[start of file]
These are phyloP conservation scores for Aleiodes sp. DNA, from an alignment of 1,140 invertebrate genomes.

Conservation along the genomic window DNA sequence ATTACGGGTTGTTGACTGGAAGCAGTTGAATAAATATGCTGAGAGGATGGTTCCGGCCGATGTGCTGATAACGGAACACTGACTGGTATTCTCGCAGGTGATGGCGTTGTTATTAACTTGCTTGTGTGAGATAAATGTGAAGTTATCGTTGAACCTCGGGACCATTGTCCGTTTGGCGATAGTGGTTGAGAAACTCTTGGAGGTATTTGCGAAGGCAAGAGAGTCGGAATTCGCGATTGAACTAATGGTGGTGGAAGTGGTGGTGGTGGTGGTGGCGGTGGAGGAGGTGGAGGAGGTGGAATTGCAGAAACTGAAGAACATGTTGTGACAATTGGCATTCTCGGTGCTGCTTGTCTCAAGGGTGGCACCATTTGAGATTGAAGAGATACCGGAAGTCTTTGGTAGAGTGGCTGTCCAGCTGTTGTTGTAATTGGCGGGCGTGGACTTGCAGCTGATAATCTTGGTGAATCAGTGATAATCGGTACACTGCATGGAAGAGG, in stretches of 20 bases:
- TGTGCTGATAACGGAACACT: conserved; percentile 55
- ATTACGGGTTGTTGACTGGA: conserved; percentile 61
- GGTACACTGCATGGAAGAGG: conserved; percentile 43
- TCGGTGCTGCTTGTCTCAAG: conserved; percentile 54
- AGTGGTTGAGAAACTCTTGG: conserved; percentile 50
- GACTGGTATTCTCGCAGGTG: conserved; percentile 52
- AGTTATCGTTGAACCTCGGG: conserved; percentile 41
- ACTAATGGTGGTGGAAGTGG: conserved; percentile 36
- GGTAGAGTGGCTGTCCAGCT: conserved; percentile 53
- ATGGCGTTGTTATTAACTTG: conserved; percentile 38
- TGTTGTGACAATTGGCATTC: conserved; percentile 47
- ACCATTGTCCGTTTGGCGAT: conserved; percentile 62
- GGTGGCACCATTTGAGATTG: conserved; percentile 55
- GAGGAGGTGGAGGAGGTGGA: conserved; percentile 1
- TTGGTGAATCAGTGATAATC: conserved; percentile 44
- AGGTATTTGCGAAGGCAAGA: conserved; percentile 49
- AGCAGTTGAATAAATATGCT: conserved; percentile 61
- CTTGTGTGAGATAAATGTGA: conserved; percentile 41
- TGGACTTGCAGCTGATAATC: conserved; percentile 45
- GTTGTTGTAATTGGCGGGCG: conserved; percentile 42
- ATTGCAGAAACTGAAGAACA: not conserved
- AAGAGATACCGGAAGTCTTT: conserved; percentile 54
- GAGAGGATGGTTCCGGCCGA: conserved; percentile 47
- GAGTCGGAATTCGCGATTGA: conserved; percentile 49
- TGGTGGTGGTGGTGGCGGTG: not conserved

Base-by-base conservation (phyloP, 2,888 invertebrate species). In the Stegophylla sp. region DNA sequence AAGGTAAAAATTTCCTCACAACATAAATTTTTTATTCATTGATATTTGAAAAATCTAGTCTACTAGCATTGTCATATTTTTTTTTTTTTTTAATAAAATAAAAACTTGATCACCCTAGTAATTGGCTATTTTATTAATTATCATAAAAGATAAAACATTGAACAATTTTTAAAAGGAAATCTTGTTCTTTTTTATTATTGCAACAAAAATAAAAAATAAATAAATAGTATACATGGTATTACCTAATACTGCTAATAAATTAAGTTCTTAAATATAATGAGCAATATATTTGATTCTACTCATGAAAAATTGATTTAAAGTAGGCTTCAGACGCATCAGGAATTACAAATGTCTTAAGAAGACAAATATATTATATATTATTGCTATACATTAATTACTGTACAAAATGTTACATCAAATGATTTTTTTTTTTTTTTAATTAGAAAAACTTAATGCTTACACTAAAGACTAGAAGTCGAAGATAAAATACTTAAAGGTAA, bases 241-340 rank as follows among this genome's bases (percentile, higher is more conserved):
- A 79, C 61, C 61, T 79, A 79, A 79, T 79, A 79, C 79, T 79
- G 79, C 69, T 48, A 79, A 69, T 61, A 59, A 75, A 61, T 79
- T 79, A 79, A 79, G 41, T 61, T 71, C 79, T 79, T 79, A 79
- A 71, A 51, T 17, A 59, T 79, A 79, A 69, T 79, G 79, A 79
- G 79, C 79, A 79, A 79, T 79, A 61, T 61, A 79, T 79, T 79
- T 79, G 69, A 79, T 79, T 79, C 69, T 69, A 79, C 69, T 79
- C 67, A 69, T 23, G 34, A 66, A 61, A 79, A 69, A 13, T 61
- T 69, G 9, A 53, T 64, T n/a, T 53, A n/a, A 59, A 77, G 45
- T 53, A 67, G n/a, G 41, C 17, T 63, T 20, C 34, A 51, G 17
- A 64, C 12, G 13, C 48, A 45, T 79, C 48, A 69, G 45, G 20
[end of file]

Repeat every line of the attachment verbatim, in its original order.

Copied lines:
These are phyloP conservation scores for Aleiodes sp. DNA, from an alignment of 1,140 invertebrate genomes.

Conservation along the genomic window DNA sequence ATTACGGGTTGTTGACTGGAAGCAGTTGAATAAATATGCTGAGAGGATGGTTCCGGCCGATGTGCTGATAACGGAACACTGACTGGTATTCTCGCAGGTGATGGCGTTGTTATTAACTTGCTTGTGTGAGATAAATGTGAAGTTATCGTTGAACCTCGGGACCATTGTCCGTTTGGCGATAGTGGTTGAGAAACTCTTGGAGGTATTTGCGAAGGCAAGAGAGTCGGAATTCGCGATTGAACTAATGGTGGTGGAAGTGGTGGTGGTGGTGGTGGCGGTGGAGGAGGTGGAGGAGGTGGAATTGCAGAAACTGAAGAACATGTTGTGACAATTGGCATTCTCGGTGCTGCTTGTCTCAAGGGTGGCACCATTTGAGATTGAAGAGATACCGGAAGTCTTTGGTAGAGTGGCTGTCCAGCTGTTGTTGTAATTGGCGGGCGTGGACTTGCAGCTGATAATCTTGGTGAATCAGTGATAATCGGTACACTGCATGGAAGAGG, in stretches of 20 bases:
- TGTGCTGATAACGGAACACT: conserved; percentile 55
- ATTACGGGTTGTTGACTGGA: conserved; percentile 61
- GGTACACTGCATGGAAGAGG: conserved; percentile 43
- TCGGTGCTGCTTGTCTCAAG: conserved; percentile 54
- AGTGGTTGAGAAACTCTTGG: conserved; percentile 50
- GACTGGTATTCTCGCAGGTG: conserved; percentile 52
- AGTTATCGTTGAACCTCGGG: conserved; percentile 41
- ACTAATGGTGGTGGAAGTGG: conserved; percentile 36
- GGTAGAGTGGCTGTCCAGCT: conserved; percentile 53
- ATGGCGTTGTTATTAACTTG: conserved; percentile 38
- TGTTGTGACAATTGGCATTC: conserved; percentile 47
- ACCATTGTCCGTTTGGCGAT: conserved; percentile 62
- GGTGGCACCATTTGAGATTG: conserved; percentile 55
- GAGGAGGTGGAGGAGGTGGA: conserved; percentile 1
- TTGGTGAATCAGTGATAATC: conserved; percentile 44
- AGGTATTTGCGAAGGCAAGA: conserved; percentile 49
- AGCAGTTGAATAAATATGCT: conserved; percentile 61
- CTTGTGTGAGATAAATGTGA: conserved; percentile 41
- TGGACTTGCAGCTGATAATC: conserved; percentile 45
- GTTGTTGTAATTGGCGGGCG: conserved; percentile 42
- ATTGCAGAAACTGAAGAACA: not conserved
- AAGAGATACCGGAAGTCTTT: conserved; percentile 54
- GAGAGGATGGTTCCGGCCGA: conserved; percentile 47
- GAGTCGGAATTCGCGATTGA: conserved; percentile 49
- TGGTGGTGGTGGTGGCGGTG: not conserved

Base-by-base conservation (phyloP, 2,888 invertebrate species). In the Stegophylla sp. region DNA sequence AAGGTAAAAATTTCCTCACAACATAAATTTTTTATTCATTGATATTTGAAAAATCTAGTCTACTAGCATTGTCATATTTTTTTTTTTTTTTAATAAAATAAAAACTTGATCACCCTAGTAATTGGCTATTTTATTAATTATCATAAAAGATAAAACATTGAACAATTTTTAAAAGGAAATCTTGTTCTTTTTTATTATTGCAACAAAAATAAAAAATAAATAAATAGTATACATGGTATTACCTAATACTGCTAATAAATTAAGTTCTTAAATATAATGAGCAATATATTTGATTCTACTCATGAAAAATTGATTTAAAGTAGGCTTCAGACGCATCAGGAATTACAAATGTCTTAAGAAGACAAATATATTATATATTATTGCTATACATTAATTACTGTACAAAATGTTACATCAAATGATTTTTTTTTTTTTTTAATTAGAAAAACTTAATGCTTACACTAAAGACTAGAAGTCGAAGATAAAATACTTAAAGGTAA, bases 241-340 rank as follows among this genome's bases (percentile, higher is more conserved):
- A 79, C 61, C 61, T 79, A 79, A 79, T 79, A 79, C 79, T 79
- G 79, C 69, T 48, A 79, A 69, T 61, A 59, A 75, A 61, T 79
- T 79, A 79, A 79, G 41, T 61, T 71, C 79, T 79, T 79, A 79
- A 71, A 51, T 17, A 59, T 79, A 79, A 69, T 79, G 79, A 79
- G 79, C 79, A 79, A 79, T 79, A 61, T 61, A 79, T 79, T 79
- T 79, G 69, A 79, T 79, T 79, C 69, T 69, A 79, C 69, T 79
- C 67, A 69, T 23, G 34, A 66, A 61, A 79, A 69, A 13, T 61
- T 69, G 9, A 53, T 64, T n/a, T 53, A n/a, A 59, A 77, G 45
- T 53, A 67, G n/a, G 41, C 17, T 63, T 20, C 34, A 51, G 17
- A 64, C 12, G 13, C 48, A 45, T 79, C 48, A 69, G 45, G 20